Note – M&N are very protective of each other. They need to know at all times where the other is.
6. According to researchers, a mother's genetics determines how clever her children are, and the father makes no difference. Women are more likely to transmit intelligence genes to their children because they are carried on the X chromosome, and women have two of these, while men only have one. Despite taking into account several factors, from the participants education to their race and socio-economic status, the team still found the best predictor of intelligence was the IQ of the mother.
Note - Make IQ a critical factor in who M&N marry.
7. After analyzing how a group of mothers related to their children for seven years, the researchers found children who were supported emotionally and had their intellectual needs fulfilled had a 10 percent larger hippocampus at 13 on average than children whose mothers were emotionally distant. The hippocampus is an area of the brain associated with memory, learning, and stress response. A strong bond with the mother is thought to give a child a sense of security, which allows them to explore the world, and the confidence to solve problems. In addition, devoted, attentive mothers tend to help children solve problems, further helping them to reach their potential.
Note – M&N have a strong bond with their mother and distance themselves from their father, who they believe often does things wrong.
* * *
SKYWARD's First Chapter -
It was early Monday morning, June 14, 1982. Don walked into San Francisco's St. Francis Memorial Hospital and was directed to the Birthing Center family waiting room. He had come directly from his office in Tower One of the still expanding Embarcadero project. Don sat anxiously in an uncomfortable wooden chair at a small round table. He looked proudly down at his $3,500 Ermenegildo Zegna suit. Lynda had helped him pick it out at Wilkes Bashford's haberdashery just a couple of weeks ago. He squished around in the chair, trying to get more comfortable, loosened his $200 Bulgari red tie, and unbuttoned the top button of his shirt. His hand turned the Chronicle Newspaper sitting on the table toward him. The headlines read - ARGENTINE SOLDIERS SURRENDER IN THE FALKLANDS.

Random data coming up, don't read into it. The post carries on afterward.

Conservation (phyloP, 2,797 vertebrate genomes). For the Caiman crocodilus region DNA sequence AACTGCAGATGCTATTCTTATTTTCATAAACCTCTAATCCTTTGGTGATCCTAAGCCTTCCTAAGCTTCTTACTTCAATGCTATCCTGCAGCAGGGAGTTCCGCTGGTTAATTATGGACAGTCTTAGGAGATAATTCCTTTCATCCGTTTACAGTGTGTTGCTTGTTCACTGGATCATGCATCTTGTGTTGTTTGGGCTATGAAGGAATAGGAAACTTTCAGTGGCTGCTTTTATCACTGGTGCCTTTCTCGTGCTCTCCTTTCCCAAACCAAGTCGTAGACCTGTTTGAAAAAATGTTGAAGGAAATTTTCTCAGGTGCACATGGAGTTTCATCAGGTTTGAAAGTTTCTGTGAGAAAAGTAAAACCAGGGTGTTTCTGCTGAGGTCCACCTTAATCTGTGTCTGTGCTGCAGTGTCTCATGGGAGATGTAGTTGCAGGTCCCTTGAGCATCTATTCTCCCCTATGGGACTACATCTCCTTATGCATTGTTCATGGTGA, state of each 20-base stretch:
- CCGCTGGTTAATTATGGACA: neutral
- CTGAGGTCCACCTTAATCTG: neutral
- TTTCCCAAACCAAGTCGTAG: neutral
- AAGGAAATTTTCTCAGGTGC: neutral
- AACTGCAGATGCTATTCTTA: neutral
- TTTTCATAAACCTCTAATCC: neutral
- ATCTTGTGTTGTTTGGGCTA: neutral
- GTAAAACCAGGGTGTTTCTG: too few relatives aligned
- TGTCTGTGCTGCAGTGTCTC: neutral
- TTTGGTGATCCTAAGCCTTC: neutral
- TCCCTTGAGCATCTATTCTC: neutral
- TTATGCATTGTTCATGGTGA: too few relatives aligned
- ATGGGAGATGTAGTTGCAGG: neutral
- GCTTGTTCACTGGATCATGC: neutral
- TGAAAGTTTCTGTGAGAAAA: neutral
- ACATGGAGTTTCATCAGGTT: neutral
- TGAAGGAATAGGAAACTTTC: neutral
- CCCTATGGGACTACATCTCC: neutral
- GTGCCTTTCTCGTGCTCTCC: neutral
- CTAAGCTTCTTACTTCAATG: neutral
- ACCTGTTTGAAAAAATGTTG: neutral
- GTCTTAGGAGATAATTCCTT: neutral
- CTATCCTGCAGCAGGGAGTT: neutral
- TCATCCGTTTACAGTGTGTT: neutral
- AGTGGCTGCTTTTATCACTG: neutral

Within ten minutes, Don had made it to the sports section of the paper. He was reading an article about Oakland's Rickey Henderson moving up to a stolen base record when he was interrupted. "Mr. Bowman, your wife, has given birth to your twin sons. She's been moved to a postpartum room. You can visit her there."
Don followed the nurse down the long yellow corridor. He stuck his head into the room and, with a big smile on his face, said, "Hey, beautiful. How are you doing?"
"I'm fine. Not sure about this twins thing. I'm exhausted."
"You look great, but yes, maybe a little exhausted. Did things go smoothly?"
"It appears so. They were ten minutes apart and appeared healthy from what I could see."
A voice from the doorway announced, "Would you like to see your identical sons?"
Two nurses entered, each with a tiny baby in their arms. Carefully, they sat them on the bed and pulled the blankets down. Don and Lynda Bowman looked down at two identical 7 pounds 3-ounce baby boys, with scruffs of blond hair on their heads. "They look like a very healthy Norman and Malford."
"I agree, but which is which," asked Lynda.
Don carefully looked at each. "This is going to be a problem. I can't tell any differences between them."
As the nurses picked them up and headed out of the room, Norman and Malford appeared to look across at each other and began crying in unison.
* * *
There will be more about SKYWARD and my research notes after Thanksgiving. The post after Thanksgiving will include my notes about the Getty family and Eugenics the science of improving a human population. I would like your thoughts and ideas. Send them to me at firstname.lastname@example.org
Stay well, and do let me hear from you!
Richard V. Rupp, Author